The role of the modern facilities manager can be as challenging as it is rewarding, necessitating the ability to juggle a variety of tasks to keep buildings operating smoothly and people well catered for.
Advances in the security technology used to keep premises safe and secure has now reached a point where it can be of assistance to the facilities manager in not only alleviating some of the pressures of their role, but also providing key insights based on collected data to help them operate smarter.
The good news is that these insights can be easily unlocked using the technology that businesses will have on site already; namely network-enabled surveillance cameras and access control devices.
When connected as a simple IoT device to a business intelligence platform in the cloud, dedicated solutions such as video surveillance as-a-service (VSaaS) and access control as a service (ACaaS) become powerful security and business intelligence tools, revolutionising the role of the modern facilities professional.
Improving safety and security across the business
Where CCTV could accomplish one simple task – capturing video for forensic review – VSaaS utilises today’s network cameras with onboard analytics and artificial intelligence (AI) capabilities for advanced levels of comprehensive security, protecting premises inside and out.
Automatic notifications sent from a dedicated cloud platform, which can also be viewed by an app on a mobile device, ensure that facilities and security teams are alerted to any incident in real-time, rather than after the fact, so that swift action can be taken more readily.
Adding additional cameras as IoT devices unlocks further capabilities. As an example, premises with a car park on site can benefit from cameras with Automatic Number Plate Recognition (ANPR) capability, trained to identify authorised vehicles against a database containing staff and visitor details and enabling automated access.
In the event of a suspicious or unexpected vehicle being detected, IP audio speakers can be configured to sound an alert, while security personnel are notified via mobile device so that they can take action as necessary.
Cameras, while monitoring for security purposes, can also be trained to help enforce health and safety regulations, further helping to protect an organisation’s people.
For example, VSaaS can be utilised to make sure that staff vacate the premises as instructed during a fire drill. Here, ACaaS also comes into effect to grant safe passage through doorways, and even record the swipe of an ID card at designated assembly or muster points.
This results in the automated documentation of staff presence who have safely exited the building without the need for a manual roll-call procedure.
Optimising space in the hybrid workplace
Challenges around the utilisation of office space have been added to by remote or hybrid working practices. While in the pre-Covid world facilities managers could be largely certain about the number of workers that would require access at any one time, now the increase in flexible working patterns makes this harder to predict.
To remedy this, a combination of video and access control can be used to gather anonymised data about staff behaviour over time. This leads to the development of intelligent insights to differentiate periods that are likely to be busy from those that will be quiet, allowing better planning of both space and resources.
Taking this a step further, the facilities manager can use the same data to optimise building management processes. At a time of rising energy bills, organisations need to be mindful of wastage, with facilities professionals under pressure to make cost savings wherever possible.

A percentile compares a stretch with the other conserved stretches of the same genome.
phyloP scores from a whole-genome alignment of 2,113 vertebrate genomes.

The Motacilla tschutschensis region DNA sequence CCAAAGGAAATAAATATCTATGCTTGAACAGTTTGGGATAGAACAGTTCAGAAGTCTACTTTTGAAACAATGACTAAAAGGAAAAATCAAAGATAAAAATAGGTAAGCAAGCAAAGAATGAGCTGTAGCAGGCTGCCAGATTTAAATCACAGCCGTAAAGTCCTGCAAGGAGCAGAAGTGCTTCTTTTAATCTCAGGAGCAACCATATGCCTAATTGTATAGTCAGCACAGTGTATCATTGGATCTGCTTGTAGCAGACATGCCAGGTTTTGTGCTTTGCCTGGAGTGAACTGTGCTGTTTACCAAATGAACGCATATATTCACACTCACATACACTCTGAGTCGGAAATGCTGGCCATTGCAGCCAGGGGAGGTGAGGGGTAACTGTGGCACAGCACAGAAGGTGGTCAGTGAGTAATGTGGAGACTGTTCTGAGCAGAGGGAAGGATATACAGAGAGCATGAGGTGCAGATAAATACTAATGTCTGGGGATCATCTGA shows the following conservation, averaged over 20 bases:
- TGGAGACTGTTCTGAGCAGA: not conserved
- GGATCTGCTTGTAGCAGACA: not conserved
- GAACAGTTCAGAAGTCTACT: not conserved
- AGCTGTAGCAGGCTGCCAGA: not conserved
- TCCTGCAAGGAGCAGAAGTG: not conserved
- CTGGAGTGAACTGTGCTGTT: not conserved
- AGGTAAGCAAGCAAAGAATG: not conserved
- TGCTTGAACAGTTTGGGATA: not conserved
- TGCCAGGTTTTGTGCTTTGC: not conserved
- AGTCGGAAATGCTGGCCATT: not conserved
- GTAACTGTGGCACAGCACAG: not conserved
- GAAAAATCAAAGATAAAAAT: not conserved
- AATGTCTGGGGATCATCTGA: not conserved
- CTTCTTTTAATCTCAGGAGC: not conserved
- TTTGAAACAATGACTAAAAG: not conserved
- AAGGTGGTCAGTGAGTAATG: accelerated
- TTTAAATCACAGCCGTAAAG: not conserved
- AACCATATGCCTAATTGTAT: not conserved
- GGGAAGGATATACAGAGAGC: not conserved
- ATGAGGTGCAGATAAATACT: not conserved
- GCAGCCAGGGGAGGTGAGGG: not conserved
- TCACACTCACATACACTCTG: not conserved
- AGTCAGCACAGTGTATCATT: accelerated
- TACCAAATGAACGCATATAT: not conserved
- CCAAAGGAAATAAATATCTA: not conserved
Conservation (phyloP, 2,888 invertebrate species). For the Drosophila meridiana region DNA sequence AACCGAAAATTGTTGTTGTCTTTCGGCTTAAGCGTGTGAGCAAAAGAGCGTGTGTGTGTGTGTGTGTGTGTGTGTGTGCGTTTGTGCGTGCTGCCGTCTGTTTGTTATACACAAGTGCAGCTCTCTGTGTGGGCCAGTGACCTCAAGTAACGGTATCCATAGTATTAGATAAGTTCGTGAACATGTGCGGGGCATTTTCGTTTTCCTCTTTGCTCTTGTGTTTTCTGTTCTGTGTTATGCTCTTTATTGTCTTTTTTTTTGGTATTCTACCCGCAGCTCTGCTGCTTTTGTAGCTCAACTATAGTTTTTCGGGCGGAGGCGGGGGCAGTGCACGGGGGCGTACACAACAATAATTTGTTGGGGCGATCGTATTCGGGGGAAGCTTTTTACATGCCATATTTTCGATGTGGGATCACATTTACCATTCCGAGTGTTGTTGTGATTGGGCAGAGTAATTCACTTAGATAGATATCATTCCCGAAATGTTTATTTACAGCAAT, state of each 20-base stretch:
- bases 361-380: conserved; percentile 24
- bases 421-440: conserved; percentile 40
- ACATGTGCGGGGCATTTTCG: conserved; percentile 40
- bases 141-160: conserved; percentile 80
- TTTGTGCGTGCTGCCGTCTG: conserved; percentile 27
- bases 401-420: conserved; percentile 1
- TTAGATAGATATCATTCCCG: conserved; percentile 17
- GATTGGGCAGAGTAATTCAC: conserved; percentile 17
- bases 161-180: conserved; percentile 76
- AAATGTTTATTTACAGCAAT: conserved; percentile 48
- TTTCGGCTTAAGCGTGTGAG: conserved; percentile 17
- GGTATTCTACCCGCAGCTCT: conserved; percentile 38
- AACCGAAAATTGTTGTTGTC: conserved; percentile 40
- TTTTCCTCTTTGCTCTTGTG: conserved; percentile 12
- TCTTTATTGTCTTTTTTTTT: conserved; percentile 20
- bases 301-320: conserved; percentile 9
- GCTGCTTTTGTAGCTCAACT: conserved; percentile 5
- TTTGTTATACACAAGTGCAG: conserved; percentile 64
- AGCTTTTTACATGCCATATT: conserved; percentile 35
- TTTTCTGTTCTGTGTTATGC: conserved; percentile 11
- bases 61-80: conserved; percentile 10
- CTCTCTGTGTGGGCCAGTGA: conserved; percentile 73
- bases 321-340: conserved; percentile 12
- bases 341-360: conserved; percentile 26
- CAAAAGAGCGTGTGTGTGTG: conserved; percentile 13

Data about not only how many staff have entered the building, but also about their movements around the site, can lead to energy savings through automation of heating and lighting based on demand. A quiet day in the office might become a time to conserve resources and thereby save money.
Automated servicing and maintenance of technology
With a responsibility for introducing technology to aid business processes, and for maintaining that technology, facilities managers can take confidence in the automation of maintenance that comes with VSaaS and ACaaS. Backed by a regular rollout of software updates and firmware upgrades, the system is guaranteed to be operational 24/7.
Remote maintenance capabilities mean that updates can be activated by an engineer without the need to physically attend the site. This removes the resulting disruption associated with on-site maintenance and its potential to cause downtime.
Unlike a traditional capital expenditure (CapEx) model, requiring large upfront investment and ongoing physical updating of systems, VSaaS and ACaaS are paid for as operational expenditure (OpEx). This means that, for only a small monthly payment, businesses can access the very latest in cutting-edge technology without large capital investment.
Fully customisable and scalable, VSaaS and ACaaS have been designed to meet evolving business requirements, so additional devices and capabilities can be connected to the cloud, or taken away, as necessary to scale with business need.
Connecting to the cloud unlocks the full potential of the security solutions that are already on site. For facilities managers and their teams the benefits of doing this are clear, while for potential new employees the use of cutting-edge systems and cloud infrastructure is a sign that the business is forward-thinking and embracing change.
Harnessing the capabilities of cloud physical security solutions will lead to the development of more efficient practices, better planning, and put the FM department in a stronger position to face its challenges now and in the future.
Find out more about the benefits of VSaaS and ACaaS for facilities managers here.